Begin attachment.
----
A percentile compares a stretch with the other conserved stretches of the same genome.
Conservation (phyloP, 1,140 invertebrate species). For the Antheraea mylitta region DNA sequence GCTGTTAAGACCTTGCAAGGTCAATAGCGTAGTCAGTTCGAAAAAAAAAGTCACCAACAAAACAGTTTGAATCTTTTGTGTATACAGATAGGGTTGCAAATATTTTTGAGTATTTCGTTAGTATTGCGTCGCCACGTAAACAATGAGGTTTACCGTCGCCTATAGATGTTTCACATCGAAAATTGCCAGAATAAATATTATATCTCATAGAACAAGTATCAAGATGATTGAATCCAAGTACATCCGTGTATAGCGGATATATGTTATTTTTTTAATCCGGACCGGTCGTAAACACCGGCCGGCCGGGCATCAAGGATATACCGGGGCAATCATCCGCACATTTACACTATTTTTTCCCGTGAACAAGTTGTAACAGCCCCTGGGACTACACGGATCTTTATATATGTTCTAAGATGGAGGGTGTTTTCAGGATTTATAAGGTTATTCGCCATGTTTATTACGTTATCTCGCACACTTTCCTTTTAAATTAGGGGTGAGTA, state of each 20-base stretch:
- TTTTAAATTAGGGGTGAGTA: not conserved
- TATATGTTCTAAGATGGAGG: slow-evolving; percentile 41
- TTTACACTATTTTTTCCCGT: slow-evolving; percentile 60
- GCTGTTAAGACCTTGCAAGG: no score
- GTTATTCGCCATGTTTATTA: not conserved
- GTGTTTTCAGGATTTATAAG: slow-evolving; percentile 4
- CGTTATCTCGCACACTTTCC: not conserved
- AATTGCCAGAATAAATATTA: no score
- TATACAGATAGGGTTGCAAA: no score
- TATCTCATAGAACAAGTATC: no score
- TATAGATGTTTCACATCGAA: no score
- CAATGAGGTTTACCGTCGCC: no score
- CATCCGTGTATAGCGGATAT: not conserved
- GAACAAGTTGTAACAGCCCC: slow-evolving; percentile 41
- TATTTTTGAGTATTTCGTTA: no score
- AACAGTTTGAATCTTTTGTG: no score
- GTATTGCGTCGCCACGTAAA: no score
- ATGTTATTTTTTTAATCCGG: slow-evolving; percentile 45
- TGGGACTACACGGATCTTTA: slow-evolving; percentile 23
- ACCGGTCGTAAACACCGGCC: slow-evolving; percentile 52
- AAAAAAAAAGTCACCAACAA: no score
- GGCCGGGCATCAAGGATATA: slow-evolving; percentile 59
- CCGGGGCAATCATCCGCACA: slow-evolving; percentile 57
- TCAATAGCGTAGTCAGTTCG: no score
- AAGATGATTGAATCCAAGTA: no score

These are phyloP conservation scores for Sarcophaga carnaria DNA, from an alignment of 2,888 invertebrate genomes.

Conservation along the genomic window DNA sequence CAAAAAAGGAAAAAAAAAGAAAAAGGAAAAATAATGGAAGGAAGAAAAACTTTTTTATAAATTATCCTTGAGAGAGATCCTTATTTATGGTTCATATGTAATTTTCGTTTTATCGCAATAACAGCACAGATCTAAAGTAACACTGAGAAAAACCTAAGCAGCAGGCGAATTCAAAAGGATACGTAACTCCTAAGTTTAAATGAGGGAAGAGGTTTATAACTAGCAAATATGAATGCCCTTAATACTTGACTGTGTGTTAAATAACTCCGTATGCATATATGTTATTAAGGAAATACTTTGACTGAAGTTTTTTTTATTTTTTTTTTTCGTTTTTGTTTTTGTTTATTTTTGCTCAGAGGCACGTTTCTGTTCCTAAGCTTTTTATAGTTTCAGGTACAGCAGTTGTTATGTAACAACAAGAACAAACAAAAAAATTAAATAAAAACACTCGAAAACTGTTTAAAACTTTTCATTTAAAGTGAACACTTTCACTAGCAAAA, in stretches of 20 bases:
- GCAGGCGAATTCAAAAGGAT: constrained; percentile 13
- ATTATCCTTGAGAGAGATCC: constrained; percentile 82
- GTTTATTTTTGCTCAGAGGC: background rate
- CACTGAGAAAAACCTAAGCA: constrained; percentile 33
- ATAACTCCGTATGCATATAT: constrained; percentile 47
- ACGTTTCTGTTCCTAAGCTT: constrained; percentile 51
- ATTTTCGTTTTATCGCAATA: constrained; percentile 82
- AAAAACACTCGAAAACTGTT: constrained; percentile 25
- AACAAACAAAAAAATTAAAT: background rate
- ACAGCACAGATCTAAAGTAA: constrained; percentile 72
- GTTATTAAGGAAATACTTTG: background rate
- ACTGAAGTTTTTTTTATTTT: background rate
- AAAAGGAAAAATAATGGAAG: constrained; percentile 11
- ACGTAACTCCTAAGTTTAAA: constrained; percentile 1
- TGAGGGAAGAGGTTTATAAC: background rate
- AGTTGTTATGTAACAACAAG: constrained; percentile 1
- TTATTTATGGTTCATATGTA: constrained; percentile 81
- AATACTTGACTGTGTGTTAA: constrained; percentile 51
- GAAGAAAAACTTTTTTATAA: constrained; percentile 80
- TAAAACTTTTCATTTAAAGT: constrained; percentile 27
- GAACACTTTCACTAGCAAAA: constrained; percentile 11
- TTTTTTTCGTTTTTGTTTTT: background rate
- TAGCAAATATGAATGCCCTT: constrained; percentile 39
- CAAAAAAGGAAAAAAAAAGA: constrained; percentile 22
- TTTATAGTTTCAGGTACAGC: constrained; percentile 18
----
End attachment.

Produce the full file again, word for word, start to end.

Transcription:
A percentile compares a stretch with the other conserved stretches of the same genome.
Conservation (phyloP, 1,140 invertebrate species). For the Antheraea mylitta region DNA sequence GCTGTTAAGACCTTGCAAGGTCAATAGCGTAGTCAGTTCGAAAAAAAAAGTCACCAACAAAACAGTTTGAATCTTTTGTGTATACAGATAGGGTTGCAAATATTTTTGAGTATTTCGTTAGTATTGCGTCGCCACGTAAACAATGAGGTTTACCGTCGCCTATAGATGTTTCACATCGAAAATTGCCAGAATAAATATTATATCTCATAGAACAAGTATCAAGATGATTGAATCCAAGTACATCCGTGTATAGCGGATATATGTTATTTTTTTAATCCGGACCGGTCGTAAACACCGGCCGGCCGGGCATCAAGGATATACCGGGGCAATCATCCGCACATTTACACTATTTTTTCCCGTGAACAAGTTGTAACAGCCCCTGGGACTACACGGATCTTTATATATGTTCTAAGATGGAGGGTGTTTTCAGGATTTATAAGGTTATTCGCCATGTTTATTACGTTATCTCGCACACTTTCCTTTTAAATTAGGGGTGAGTA, state of each 20-base stretch:
- TTTTAAATTAGGGGTGAGTA: not conserved
- TATATGTTCTAAGATGGAGG: slow-evolving; percentile 41
- TTTACACTATTTTTTCCCGT: slow-evolving; percentile 60
- GCTGTTAAGACCTTGCAAGG: no score
- GTTATTCGCCATGTTTATTA: not conserved
- GTGTTTTCAGGATTTATAAG: slow-evolving; percentile 4
- CGTTATCTCGCACACTTTCC: not conserved
- AATTGCCAGAATAAATATTA: no score
- TATACAGATAGGGTTGCAAA: no score
- TATCTCATAGAACAAGTATC: no score
- TATAGATGTTTCACATCGAA: no score
- CAATGAGGTTTACCGTCGCC: no score
- CATCCGTGTATAGCGGATAT: not conserved
- GAACAAGTTGTAACAGCCCC: slow-evolving; percentile 41
- TATTTTTGAGTATTTCGTTA: no score
- AACAGTTTGAATCTTTTGTG: no score
- GTATTGCGTCGCCACGTAAA: no score
- ATGTTATTTTTTTAATCCGG: slow-evolving; percentile 45
- TGGGACTACACGGATCTTTA: slow-evolving; percentile 23
- ACCGGTCGTAAACACCGGCC: slow-evolving; percentile 52
- AAAAAAAAAGTCACCAACAA: no score
- GGCCGGGCATCAAGGATATA: slow-evolving; percentile 59
- CCGGGGCAATCATCCGCACA: slow-evolving; percentile 57
- TCAATAGCGTAGTCAGTTCG: no score
- AAGATGATTGAATCCAAGTA: no score

These are phyloP conservation scores for Sarcophaga carnaria DNA, from an alignment of 2,888 invertebrate genomes.

Conservation along the genomic window DNA sequence CAAAAAAGGAAAAAAAAAGAAAAAGGAAAAATAATGGAAGGAAGAAAAACTTTTTTATAAATTATCCTTGAGAGAGATCCTTATTTATGGTTCATATGTAATTTTCGTTTTATCGCAATAACAGCACAGATCTAAAGTAACACTGAGAAAAACCTAAGCAGCAGGCGAATTCAAAAGGATACGTAACTCCTAAGTTTAAATGAGGGAAGAGGTTTATAACTAGCAAATATGAATGCCCTTAATACTTGACTGTGTGTTAAATAACTCCGTATGCATATATGTTATTAAGGAAATACTTTGACTGAAGTTTTTTTTATTTTTTTTTTTCGTTTTTGTTTTTGTTTATTTTTGCTCAGAGGCACGTTTCTGTTCCTAAGCTTTTTATAGTTTCAGGTACAGCAGTTGTTATGTAACAACAAGAACAAACAAAAAAATTAAATAAAAACACTCGAAAACTGTTTAAAACTTTTCATTTAAAGTGAACACTTTCACTAGCAAAA, in stretches of 20 bases:
- GCAGGCGAATTCAAAAGGAT: constrained; percentile 13
- ATTATCCTTGAGAGAGATCC: constrained; percentile 82
- GTTTATTTTTGCTCAGAGGC: background rate
- CACTGAGAAAAACCTAAGCA: constrained; percentile 33
- ATAACTCCGTATGCATATAT: constrained; percentile 47
- ACGTTTCTGTTCCTAAGCTT: constrained; percentile 51
- ATTTTCGTTTTATCGCAATA: constrained; percentile 82
- AAAAACACTCGAAAACTGTT: constrained; percentile 25
- AACAAACAAAAAAATTAAAT: background rate
- ACAGCACAGATCTAAAGTAA: constrained; percentile 72
- GTTATTAAGGAAATACTTTG: background rate
- ACTGAAGTTTTTTTTATTTT: background rate
- AAAAGGAAAAATAATGGAAG: constrained; percentile 11
- ACGTAACTCCTAAGTTTAAA: constrained; percentile 1
- TGAGGGAAGAGGTTTATAAC: background rate
- AGTTGTTATGTAACAACAAG: constrained; percentile 1
- TTATTTATGGTTCATATGTA: constrained; percentile 81
- AATACTTGACTGTGTGTTAA: constrained; percentile 51
- GAAGAAAAACTTTTTTATAA: constrained; percentile 80
- TAAAACTTTTCATTTAAAGT: constrained; percentile 27
- GAACACTTTCACTAGCAAAA: constrained; percentile 11
- TTTTTTTCGTTTTTGTTTTT: background rate
- TAGCAAATATGAATGCCCTT: constrained; percentile 39
- CAAAAAAGGAAAAAAAAAGA: constrained; percentile 22
- TTTATAGTTTCAGGTACAGC: constrained; percentile 18